It’s Banned Books Week! Wooohooo! Because I do like the fact that we take a week to discuss banned and challenged books, here goes me. I thought I’d pick a few frequently banned or challenged books that I haven’t read before and see what the horror is all about. Results to come in a Subway Literature post next week.
My first stop was to the American Library Association’s Banned and Challenged Books resource pages. There’s a great little section where you can see the most-challenged books by year as reported to the ALA Office of Intellectual Freedom. There’s also a page listing banned and challenged classics. From these pages I picked The Chocolate War (Robert Cormier), firstly because I like Cormier but I’ve never read The Chocolate War, and secondly, because this book, first published in 1974, was one of the most-challenged books seven of the last nine years.
The second and third books I picked were Speak (Laurie Halse Anderson) and Twenty Boy Summer (Sarah Ockler). This is why.
Last week I wrote a post over at the Enchanted Inkpot called Not Recommended for Younger Readers. I wasn’t really talking about banned books, just the frequent disparity between much of what’s written for kids and what many adults think kids should actually be writing and/or thinking about.
Last week, somebody else wrote a blog post, too. If you’re involved in the kidlit social media world, you’ve already read Wesley Scroggins’ post in the Springfield, Missouri News-Leader calling for the removal of (among other books and topics) Laurie Halse Anderson’s Speak, Kurt Vonnegut’s Slaughterhouse-Five, and Sarah Ockler’s Twenty Boy Summer from the curriculum of Republic schools on the grounds that they are “filthy” and “should be classified as soft-core pornography.” I’ve read (and loved) Slaughterhouse-Five, but it was his comments about Speak that really incensed me–but that was more because I already knew what it was about than because I’d, you know, read it. I decided if I really wanted to rant, I’d better read the books first so that I could comment in an informed fashion. If you haven’t already read the post, just go read it. I don’t have time to dignify the comments of a man who calls a book encouraging teen rape victims to speak up as filthy, or phrases his article in such a way to allow the reader to conclude that he just might be referring to this same book as qualifying as soft-core porn. I’d rather just read the books and tell you about them, not as a rebuttal to Mr. Scroggins, but as (hopefully) objective and thoughtful reviews.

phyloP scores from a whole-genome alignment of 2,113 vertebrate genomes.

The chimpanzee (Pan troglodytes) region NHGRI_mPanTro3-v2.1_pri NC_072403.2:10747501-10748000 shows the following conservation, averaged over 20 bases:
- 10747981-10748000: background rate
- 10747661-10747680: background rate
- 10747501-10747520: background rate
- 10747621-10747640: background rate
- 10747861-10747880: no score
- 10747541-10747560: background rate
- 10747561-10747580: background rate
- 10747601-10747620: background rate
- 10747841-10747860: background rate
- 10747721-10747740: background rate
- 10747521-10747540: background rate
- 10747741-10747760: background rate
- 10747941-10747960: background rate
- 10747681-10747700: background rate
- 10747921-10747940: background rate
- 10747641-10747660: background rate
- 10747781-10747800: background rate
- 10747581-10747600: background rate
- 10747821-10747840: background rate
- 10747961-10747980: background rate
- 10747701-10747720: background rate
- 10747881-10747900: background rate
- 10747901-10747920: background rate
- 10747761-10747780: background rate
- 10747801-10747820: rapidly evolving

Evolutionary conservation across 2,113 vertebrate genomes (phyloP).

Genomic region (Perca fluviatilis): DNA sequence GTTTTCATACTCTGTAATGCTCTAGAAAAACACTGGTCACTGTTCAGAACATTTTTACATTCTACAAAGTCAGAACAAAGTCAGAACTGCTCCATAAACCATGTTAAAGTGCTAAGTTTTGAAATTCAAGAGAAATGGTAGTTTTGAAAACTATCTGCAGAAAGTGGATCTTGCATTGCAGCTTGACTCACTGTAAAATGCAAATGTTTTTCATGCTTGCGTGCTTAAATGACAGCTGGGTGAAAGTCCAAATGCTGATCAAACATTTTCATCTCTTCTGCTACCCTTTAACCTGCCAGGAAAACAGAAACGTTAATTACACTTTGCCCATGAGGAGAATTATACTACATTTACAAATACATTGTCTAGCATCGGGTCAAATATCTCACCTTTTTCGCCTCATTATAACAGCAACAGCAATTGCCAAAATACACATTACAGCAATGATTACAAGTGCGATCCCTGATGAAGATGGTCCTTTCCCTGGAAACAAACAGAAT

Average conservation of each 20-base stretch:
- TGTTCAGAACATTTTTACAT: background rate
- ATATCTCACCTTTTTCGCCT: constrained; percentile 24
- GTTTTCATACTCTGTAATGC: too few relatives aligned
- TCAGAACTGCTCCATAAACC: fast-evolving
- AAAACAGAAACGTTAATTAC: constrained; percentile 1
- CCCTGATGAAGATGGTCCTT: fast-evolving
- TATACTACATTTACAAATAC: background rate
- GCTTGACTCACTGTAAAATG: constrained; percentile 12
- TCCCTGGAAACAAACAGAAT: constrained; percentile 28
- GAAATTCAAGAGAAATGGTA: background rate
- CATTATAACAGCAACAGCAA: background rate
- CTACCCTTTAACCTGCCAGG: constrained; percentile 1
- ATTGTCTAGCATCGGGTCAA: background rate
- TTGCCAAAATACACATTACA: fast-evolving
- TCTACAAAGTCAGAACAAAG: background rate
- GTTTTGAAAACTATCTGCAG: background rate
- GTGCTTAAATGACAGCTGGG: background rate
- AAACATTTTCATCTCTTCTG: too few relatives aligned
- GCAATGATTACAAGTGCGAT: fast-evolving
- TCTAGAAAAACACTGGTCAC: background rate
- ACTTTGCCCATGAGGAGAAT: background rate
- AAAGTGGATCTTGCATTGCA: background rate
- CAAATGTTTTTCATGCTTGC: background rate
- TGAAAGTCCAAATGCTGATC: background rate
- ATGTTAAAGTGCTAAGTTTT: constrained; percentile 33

Okay, I tried to end the post there and I can’t do it. Mr. Scroggins, I am disgusted. I almost care less that you seem to think you should be able to decide what every child in your district reads (although I really, really hate that) than the fact that you would dare to suggest that a book encouraging rape victims to find their voices and seek help is in any way filthy or pornographic. Frankly, I find that horrifying on many levels, but let’s just start with this: rape victims do not need to be told that their experiences are filthy or pornographic. They do not need to be told that people should not be hearing or talking or thinking about them. And whether it was your intention or not, regardless of what your op ed piece says about the state of education or the books in the curriculum, it also says books and discussion of rape are filthy and pornographic. Way to go, Mr. Scroggins. There are uncounted thousands of people out there, suffering in silence, who need to believe what they’ve experienced isn’t their fault and doesn’t make them dirty or less of a human. They need to believe that they won’t be judged if they come forward and get the help that they need. And you just told them to shut up.
I get that open debate is the natural antidote to censorship, but I’m going to say this anyway, because I want to:
How about this. You shut up.